2014 Gear List for Southern California

Well, the 2014 PCT hiking season is at hand, starting at Campo and continuing for the first 300 or so miles of the trail.  Desert hiking will be new to me.  The scarcity of water, the heat, and the necessity to shift from a hammock to sleeping on the ground will all impact what I have to take along with me for this segment.  Hopefully I am making the right gear choices.  But I suspect that if I err, it will be on the side of overkill.  Next year I plan on completing the desert section, so this gear list …

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2013 Gear Reviews

I am not an expert gear reviewer, but I have put in a lot of miles on the trail this year and have developed some opinions on the gear I have been using this year, and in many cases, for the past several years. These reviews are not exhaustive, and are just my opinion but hopefully they will be useful.  And, for what it’s worth, I’m 60 years old, 6’1″, 170 pounds and have been tramping the back country for a couple of decades. ULA Circuit ULA Equipment http://www.ula-equipment.com/product_p/circuit.htm I have been using this backpack for two years now and …

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2013 Gear List

The 2013 hiking season, for me at least, is now officially underway.  The highlight of this year will be about 600 miles along the Pacific Crest Trail in both Northern California and Washington.  This will be preceded by numerous trips into the Olympics to try out gear, get in trail shape, and just to chill out enjoying the creation. I described last year’s gear list in an earlier blog, but things have changed a bit and it’s time to update it for the 2013 trip.  While this is still subject to change, up until the time I actually leave, it is at …

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The Stoveless Menu

I am preparing for another foray onto the PCT this year, and have been working on meal preparation.  Last year I left the stove at home and plan on doing the same thing again.  Not having to deal with a stove has simplified trail life, and helped in pack weight reduction.  But it has complicated the food preparation ahead of time.  It is not enough to browse through the Mountain House meals at REI and purchase enough dinners to get me through the hiking season.  It takes quite a bit more planning and effort to put together a menu that …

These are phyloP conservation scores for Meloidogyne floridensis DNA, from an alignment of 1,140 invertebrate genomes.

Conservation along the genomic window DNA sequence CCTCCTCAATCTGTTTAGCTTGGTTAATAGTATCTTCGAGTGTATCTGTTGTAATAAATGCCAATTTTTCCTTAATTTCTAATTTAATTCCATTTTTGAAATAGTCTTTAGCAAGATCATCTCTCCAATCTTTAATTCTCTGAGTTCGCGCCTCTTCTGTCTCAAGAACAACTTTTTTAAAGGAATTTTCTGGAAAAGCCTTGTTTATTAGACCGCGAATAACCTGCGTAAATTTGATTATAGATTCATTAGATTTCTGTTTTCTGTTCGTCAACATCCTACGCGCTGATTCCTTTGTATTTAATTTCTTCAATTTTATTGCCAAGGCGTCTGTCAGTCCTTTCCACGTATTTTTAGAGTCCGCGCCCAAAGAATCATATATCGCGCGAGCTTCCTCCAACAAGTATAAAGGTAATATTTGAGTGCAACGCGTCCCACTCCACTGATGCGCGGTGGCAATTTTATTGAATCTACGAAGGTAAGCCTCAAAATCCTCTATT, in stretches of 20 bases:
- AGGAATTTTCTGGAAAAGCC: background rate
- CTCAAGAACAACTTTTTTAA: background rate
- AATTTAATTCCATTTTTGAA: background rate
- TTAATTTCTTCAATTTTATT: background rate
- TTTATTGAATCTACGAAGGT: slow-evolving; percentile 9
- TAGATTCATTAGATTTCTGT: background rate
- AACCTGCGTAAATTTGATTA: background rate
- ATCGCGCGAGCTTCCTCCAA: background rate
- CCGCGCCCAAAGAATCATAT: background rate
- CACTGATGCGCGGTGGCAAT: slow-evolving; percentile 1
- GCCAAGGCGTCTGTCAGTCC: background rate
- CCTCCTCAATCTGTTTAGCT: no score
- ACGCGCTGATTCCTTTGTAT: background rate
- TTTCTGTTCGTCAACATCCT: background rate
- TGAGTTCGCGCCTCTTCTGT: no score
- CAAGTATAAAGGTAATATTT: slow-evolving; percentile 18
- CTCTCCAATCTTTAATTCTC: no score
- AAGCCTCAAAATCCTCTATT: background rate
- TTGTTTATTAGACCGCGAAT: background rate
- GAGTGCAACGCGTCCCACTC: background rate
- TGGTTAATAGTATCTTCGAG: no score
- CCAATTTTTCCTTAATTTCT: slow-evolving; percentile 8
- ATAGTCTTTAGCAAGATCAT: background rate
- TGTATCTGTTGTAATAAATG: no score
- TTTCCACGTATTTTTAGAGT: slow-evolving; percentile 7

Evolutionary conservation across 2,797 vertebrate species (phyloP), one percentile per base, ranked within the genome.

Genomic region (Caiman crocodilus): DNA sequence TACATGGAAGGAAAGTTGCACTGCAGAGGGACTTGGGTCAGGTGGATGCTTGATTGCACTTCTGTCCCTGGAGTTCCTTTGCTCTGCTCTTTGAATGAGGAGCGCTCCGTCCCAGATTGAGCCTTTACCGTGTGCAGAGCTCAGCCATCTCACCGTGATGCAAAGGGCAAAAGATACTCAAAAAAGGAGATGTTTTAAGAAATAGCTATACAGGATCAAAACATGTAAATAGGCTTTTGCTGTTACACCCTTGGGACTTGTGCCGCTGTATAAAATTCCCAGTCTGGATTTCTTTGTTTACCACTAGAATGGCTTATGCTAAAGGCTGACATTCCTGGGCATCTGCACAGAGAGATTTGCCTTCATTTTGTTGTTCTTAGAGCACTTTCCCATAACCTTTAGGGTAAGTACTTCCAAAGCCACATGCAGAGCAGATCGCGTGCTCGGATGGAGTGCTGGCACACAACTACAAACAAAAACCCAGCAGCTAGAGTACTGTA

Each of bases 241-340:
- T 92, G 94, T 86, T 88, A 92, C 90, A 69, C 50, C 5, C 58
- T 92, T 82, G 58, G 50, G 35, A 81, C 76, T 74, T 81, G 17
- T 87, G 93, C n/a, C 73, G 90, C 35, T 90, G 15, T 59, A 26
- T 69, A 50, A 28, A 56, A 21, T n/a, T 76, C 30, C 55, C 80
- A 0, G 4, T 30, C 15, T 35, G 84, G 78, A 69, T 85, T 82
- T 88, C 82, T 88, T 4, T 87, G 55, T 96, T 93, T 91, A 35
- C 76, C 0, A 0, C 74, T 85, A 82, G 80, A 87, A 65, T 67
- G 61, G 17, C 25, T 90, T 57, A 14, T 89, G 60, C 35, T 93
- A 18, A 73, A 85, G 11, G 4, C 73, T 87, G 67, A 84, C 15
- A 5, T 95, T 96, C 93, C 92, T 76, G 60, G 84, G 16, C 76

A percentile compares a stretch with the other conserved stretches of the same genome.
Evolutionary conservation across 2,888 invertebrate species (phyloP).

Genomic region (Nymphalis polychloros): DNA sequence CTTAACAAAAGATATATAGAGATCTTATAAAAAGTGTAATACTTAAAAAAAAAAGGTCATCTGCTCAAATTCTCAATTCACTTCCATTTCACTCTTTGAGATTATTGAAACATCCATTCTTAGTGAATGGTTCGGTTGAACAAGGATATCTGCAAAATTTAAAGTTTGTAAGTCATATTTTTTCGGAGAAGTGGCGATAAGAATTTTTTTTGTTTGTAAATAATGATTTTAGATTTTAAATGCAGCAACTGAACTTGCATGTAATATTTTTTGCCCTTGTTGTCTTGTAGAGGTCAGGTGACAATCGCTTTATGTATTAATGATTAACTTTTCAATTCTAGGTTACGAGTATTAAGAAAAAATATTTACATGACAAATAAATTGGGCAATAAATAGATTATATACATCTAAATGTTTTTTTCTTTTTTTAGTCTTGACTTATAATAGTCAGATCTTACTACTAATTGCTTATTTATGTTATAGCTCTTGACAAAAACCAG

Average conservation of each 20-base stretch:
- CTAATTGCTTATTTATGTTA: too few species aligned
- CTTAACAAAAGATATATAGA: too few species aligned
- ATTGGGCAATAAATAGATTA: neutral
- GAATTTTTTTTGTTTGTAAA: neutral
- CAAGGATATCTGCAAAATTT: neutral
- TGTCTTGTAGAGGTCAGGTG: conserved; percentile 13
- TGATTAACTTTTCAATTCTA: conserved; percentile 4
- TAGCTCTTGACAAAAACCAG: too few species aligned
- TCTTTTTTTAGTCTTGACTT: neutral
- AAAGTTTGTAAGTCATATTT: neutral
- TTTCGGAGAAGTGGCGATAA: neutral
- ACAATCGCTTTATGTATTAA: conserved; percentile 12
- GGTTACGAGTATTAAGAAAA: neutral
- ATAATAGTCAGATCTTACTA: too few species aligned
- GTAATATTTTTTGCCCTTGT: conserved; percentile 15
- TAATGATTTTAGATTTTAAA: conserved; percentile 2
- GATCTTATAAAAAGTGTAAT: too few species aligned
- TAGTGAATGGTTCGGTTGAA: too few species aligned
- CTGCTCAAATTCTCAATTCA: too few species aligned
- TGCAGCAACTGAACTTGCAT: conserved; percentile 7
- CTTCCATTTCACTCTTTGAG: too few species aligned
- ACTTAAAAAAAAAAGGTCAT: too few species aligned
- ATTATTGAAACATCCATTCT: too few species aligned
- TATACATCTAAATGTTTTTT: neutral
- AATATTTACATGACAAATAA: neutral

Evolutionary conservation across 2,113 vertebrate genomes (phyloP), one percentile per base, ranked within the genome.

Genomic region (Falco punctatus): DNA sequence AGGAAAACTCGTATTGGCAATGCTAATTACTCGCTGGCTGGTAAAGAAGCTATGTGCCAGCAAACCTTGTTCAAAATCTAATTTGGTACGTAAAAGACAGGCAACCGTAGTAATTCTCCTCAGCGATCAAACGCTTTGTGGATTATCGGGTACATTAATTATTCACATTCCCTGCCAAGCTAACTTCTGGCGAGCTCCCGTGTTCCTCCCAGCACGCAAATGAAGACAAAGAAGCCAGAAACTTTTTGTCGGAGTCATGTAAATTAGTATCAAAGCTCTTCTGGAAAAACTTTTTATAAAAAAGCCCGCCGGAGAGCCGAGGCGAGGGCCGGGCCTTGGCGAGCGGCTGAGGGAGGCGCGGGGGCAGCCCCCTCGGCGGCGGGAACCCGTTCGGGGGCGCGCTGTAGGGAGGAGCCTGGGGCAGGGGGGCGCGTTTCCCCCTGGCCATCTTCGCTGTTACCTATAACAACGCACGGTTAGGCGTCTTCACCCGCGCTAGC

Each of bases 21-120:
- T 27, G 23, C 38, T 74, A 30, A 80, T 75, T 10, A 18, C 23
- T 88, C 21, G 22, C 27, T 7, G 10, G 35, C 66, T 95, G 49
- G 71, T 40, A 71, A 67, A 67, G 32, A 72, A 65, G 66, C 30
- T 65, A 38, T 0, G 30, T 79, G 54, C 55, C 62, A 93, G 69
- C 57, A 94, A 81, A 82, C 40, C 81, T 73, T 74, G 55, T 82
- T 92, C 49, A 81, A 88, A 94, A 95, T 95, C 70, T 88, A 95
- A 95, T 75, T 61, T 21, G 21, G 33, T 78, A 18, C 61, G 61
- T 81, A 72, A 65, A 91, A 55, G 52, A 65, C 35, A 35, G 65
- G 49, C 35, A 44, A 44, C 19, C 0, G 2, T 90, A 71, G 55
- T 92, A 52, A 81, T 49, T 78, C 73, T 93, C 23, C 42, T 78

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Hanging Out in the Woods

It’s 2:30 in the morning.  Will this night ever end.  I feel like the princess sleeping on a pea.  The difference being that she had a mountain of bedding between her and the pea, and I had only a thin pad between me and the ground.  My hips and back are hurting so bad that I can’t bear laying in one position for more than about 15 minutes and am thrashing about so much that I feel like a noodle in a stir fry. It’s night 4 of a 6 night trip and the ground isn’t getting any softer; if …

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Sawyer Squeeze Filter: a Review

Over the years I have mostly used either iodine or Aquamira to treat water in the back country, mostly because they were lightweight and fairly easy to use.  But I was intrigued by the Sawyer Squeeze filter, mostly because of its weight, but also because  it appeared to be fairly simple to use.  So I bought one and have used it for over 500 miles this year.  The following is a review of the filter, along with some tips for using it. The filter itself is fairly small, weighing in at 3 3/8 oz or 96 grams, is just a shade under …

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Going Stoveless

One of the constants in my Backpacking experience, up until recently, has been the use of a stove, whether it be a white gas or canister stove.  Hot meals and drinks were just something I did.  The funny thing about this is that I do not drink hot drinks at home, nor did I often have hot breakfasts.  But for some reason it just seemed like the thing to do when out on the trail.  Over the last 2-3 years I have slowly quit taking the hot chocolate and oatmeal along, opting instead for just water, sometimes with noon added and a …

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Taking SPOT for a Walk

About 4 years ago my son gave my wife one of the original SPOT’s for Christmas.  The intent was that I would carry it to let her know that I was OK, thus giving her a bit more peace of mind.  It was a bit clunky but it did generally work and let her know at least once a day that I was still alive and well.  But it was a bit challenging to share any kind of change of plans with her once I had left the trail head. The original SPOT and four buttons, including the power button. …

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A Sample Gear List

The first six articles in this series have looked at the wide range of backpacking gear that is available and discussed the pros and cons of much of it. To close out this series I want to detail out a gear list. This is what I am currently planning on using for multiday trips in the Olympics as well as this year’s PCT section hike through Oregon, but is subject to some change yet. It is a moderately lightweight gear list.

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